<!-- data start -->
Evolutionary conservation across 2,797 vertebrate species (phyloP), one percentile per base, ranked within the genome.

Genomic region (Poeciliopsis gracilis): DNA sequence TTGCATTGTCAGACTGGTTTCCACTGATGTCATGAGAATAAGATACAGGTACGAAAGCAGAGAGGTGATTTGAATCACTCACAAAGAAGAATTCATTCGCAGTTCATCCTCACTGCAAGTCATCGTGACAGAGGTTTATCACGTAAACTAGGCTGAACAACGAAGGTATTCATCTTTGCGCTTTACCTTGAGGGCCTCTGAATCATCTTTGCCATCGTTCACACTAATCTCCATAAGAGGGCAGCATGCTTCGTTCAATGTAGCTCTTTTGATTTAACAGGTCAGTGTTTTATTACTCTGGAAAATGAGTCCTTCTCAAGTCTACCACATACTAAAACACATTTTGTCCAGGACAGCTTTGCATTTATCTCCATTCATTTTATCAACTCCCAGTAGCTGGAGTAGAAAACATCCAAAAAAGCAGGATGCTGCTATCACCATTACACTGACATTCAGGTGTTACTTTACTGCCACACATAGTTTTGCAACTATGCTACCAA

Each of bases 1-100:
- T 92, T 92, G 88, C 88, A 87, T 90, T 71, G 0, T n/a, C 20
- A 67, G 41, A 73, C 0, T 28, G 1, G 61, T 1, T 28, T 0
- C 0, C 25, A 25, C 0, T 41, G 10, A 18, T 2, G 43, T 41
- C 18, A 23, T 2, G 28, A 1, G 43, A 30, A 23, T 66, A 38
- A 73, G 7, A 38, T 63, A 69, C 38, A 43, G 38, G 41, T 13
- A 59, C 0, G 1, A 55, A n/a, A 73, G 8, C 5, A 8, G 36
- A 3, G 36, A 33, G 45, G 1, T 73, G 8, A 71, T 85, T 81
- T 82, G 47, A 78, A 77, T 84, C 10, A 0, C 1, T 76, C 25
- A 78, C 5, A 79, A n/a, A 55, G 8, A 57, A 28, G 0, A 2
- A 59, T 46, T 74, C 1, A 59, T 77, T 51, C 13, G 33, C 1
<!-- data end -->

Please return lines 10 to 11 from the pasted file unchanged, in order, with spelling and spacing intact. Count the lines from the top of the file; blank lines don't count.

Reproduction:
- A 3, G 36, A 33, G 45, G 1, T 73, G 8, A 71, T 85, T 81
- T 82, G 47, A 78, A 77, T 84, C 10, A 0, C 1, T 76, C 25